Retail Groups, FBI Launch Crime-Fighting Database

Two of the retail industry’s largest trade associations have joined forces with the FBI to develop a network dedicated to fighting organized retail crime.

The Law Enforcement Retail Partnership Network, known as LERPnet and due to launch on April 9, is a secure, national database that will allow retailers to share information on organized retail crime, robberies, burglaries, counterfeiting and online action fraud. It is the result of a collaboration between the National Retail Federation (NRF) and the Retail Industry Leaders Association (RILA) with the FBI.

“Organized theft rings steal billions of dollars of merchandise every year, which victimizes retailers, endangers the safety of retail employees and raises the price of consumer goods,” said Joseph LaRocca, vice president of loss prevention for the NRF. “With this system, retailers are banding together with law enforcement to send a clear message to criminals: We will not tolerate your behavior and we will stop you.”

A Growing Problem

Retail shrinkage, or the difference between what’s on the shelves and what’s on the books, has grown to roughly US$37 billion a year in the United States, according to the University of Florida’s 2005 National Retail Security Survey.

Organized retail crime is a little-known but increasingly common problem in the retail industry in which groups of thieves steal from retail stores in a systematic way, often working a region of the country in state-by-state fashion.

“This is not the kids, not the normal shoplifters — it’s an ongoing criminal enterprise,” Tim O’Connor, vice president of asset protection for the RILA, told the E-Commerce Times.

“It’s also a multi-jurisdictional issue,” he added. “Typically we didn’t know how to attack that. But by getting the FBI involved on a federal level, we’ll finally be able to see the big picture.”

Consumer Victims

Eighty-one percent of retailers said they have been a victim of organized retail crime, according to NRF’s 2006 Organized Retail Crime survey. Nearly half had also seen an increase in organized retail crime activity in their stores.

“Retailers are realizing that these criminal groups are a lot more savvy than we once thought,” Angelica Rodriguez, director of loss prevention for the NRF, told the E-Commerce Times. “They’re essentially running countersurveillance on our loss-prevention teams.”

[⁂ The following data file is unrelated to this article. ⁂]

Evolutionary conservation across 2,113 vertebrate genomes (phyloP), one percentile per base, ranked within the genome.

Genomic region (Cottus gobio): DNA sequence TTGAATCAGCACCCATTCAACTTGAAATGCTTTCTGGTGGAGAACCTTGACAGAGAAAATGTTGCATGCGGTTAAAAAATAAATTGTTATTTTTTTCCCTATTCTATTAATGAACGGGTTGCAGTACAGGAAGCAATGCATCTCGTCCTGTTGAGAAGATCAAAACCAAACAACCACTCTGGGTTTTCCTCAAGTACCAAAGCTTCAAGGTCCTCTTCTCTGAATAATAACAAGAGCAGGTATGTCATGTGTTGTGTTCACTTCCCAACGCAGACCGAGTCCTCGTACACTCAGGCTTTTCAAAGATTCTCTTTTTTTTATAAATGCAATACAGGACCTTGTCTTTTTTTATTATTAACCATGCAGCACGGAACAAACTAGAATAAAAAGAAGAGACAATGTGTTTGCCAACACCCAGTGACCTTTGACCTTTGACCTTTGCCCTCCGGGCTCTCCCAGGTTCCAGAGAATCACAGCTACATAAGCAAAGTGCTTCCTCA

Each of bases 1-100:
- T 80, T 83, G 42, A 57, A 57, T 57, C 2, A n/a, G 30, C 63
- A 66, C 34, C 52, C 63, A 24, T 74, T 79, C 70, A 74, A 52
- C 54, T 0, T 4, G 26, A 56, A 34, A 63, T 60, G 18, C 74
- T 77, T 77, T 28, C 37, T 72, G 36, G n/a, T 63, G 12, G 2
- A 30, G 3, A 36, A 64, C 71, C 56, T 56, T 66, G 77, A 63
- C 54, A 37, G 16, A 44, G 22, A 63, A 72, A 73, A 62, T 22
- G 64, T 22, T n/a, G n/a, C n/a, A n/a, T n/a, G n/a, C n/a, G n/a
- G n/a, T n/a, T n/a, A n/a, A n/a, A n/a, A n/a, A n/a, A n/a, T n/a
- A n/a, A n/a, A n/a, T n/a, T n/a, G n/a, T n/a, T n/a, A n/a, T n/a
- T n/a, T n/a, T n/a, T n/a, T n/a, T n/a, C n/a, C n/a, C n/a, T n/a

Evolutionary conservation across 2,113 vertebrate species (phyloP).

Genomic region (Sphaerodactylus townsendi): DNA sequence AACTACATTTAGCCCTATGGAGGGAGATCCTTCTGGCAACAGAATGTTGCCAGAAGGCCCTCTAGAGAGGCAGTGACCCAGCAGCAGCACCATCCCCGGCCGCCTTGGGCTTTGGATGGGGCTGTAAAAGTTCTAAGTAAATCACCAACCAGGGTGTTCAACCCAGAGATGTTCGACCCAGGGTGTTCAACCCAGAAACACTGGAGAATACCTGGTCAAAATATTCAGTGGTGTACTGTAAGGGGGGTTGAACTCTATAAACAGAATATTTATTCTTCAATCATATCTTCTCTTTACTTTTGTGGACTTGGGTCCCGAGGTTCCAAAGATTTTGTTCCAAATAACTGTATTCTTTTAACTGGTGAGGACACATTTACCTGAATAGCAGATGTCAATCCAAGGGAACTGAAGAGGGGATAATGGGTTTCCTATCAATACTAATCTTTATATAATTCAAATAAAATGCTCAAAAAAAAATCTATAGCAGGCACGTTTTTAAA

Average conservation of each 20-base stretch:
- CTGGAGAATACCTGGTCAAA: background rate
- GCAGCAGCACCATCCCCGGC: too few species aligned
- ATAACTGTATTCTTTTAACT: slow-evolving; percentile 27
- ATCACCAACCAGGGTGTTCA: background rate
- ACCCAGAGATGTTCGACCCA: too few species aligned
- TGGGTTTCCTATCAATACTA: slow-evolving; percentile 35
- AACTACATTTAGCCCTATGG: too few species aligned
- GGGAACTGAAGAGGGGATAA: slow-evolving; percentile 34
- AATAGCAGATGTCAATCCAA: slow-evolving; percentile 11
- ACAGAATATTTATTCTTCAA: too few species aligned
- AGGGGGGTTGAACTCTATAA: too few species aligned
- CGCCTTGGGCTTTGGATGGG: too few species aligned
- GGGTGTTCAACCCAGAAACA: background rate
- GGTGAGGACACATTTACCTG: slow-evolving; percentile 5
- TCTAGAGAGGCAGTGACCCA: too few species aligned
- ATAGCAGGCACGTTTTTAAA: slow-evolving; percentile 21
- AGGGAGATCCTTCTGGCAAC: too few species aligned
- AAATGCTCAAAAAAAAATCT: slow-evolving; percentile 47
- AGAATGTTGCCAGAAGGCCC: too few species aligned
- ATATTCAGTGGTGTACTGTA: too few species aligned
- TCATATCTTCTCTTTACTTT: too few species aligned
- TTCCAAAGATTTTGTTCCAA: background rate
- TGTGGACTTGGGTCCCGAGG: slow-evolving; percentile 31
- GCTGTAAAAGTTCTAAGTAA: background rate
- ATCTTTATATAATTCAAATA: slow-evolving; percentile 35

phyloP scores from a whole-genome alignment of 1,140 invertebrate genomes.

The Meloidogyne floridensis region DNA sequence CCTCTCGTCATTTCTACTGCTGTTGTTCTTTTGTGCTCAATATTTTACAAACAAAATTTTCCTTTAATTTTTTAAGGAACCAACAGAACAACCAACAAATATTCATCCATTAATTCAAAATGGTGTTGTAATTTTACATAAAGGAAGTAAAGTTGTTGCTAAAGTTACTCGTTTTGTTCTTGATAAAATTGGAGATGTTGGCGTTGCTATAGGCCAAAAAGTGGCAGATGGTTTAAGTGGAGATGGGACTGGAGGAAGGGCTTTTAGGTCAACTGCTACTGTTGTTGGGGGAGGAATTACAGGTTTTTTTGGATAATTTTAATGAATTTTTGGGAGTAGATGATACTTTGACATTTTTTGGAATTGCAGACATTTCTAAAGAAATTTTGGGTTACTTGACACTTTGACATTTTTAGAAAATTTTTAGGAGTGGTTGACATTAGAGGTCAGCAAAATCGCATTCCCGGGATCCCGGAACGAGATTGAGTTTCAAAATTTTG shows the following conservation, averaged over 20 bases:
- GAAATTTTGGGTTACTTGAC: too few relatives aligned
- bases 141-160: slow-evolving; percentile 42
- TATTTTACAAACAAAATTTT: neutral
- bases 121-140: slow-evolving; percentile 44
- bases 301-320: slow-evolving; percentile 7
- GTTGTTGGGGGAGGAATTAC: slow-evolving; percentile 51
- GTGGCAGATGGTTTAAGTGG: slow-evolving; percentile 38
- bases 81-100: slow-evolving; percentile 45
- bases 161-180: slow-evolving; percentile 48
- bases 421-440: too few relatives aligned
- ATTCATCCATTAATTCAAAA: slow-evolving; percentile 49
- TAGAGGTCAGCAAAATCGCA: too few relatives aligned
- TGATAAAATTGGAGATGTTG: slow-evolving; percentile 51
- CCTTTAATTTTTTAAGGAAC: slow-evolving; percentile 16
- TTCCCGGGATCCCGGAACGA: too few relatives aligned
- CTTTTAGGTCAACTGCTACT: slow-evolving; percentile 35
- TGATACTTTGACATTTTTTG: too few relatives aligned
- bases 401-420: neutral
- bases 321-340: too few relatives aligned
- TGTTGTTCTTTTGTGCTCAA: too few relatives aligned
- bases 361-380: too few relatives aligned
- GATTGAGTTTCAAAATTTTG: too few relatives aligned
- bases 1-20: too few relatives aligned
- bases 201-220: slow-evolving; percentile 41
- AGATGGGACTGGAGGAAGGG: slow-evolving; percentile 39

One of the most commonly stolen products through organized retail crime is ready-to-eat baby food, O’Connor added, which then often gets sold through online auction sites. Because of furtive transport methods, the stolen products are often not protected from spoilage en route, and the victims are frequently low-income buyers who are unaware of the product’s origins.

“Teaming up to fight this problem was the right thing to do for consumers, retailers, and the public as a whole,” O’Connor stated.

Tracking the Data

LERPnet is “a vision of the retail community that will help solve a $30-billion-a-year problem,” said FBI Supervisory Special Agent Brian Nadeau, program manager for the FBI’s Organized Retail Theft program. “LERPnet should make it easier for the law enforcement community to track organized retail crime groups and their string of criminal conduct. This database will create a stronger partnership between retailers and law enforcement to tackle a growing problem and disrupt criminal organizations,” he said.

LERPnet will be available to all retailers, regardless of affiliation with any particular industry association. It will also allow them to block out their identifying information in case of any competitive concerns. “This is a very competitive business,” Rodriguez noted. “But this way, we’ll still get the overall metrics.”

Ultimately, “this will give retailers throughout the nation a way to monitor, track and hopefully prevent the theft going on,” she added.

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